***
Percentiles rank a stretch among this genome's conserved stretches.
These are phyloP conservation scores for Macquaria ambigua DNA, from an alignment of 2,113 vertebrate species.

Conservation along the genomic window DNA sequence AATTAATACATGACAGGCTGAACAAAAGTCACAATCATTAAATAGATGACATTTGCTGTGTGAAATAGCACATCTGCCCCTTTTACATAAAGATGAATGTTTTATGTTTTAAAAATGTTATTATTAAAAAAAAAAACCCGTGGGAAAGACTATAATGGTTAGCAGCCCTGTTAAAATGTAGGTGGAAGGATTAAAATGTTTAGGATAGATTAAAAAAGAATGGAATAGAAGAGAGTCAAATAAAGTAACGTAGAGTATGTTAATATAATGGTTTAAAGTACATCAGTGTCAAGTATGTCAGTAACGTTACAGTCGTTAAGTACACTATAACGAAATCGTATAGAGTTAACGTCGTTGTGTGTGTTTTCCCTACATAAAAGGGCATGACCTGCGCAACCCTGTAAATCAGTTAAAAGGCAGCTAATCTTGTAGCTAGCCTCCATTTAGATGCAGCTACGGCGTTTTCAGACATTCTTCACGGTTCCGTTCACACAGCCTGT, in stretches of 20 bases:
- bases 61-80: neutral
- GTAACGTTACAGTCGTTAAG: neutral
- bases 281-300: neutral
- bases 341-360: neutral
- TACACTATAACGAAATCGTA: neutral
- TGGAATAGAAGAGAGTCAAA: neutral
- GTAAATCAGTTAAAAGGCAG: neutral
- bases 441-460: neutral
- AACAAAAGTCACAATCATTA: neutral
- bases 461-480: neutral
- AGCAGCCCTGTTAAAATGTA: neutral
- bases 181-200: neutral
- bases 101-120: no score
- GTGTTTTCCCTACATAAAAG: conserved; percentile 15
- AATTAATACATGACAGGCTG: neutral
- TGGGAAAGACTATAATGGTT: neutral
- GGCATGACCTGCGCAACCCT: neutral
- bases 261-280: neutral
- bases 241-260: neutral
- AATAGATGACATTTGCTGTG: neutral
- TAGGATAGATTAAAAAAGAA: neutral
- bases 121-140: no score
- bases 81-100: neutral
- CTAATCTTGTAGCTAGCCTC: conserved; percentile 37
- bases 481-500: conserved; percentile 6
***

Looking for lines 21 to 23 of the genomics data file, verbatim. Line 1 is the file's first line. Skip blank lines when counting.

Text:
- bases 261-280: neutral
- bases 241-260: neutral
- AATAGATGACATTTGCTGTG: neutral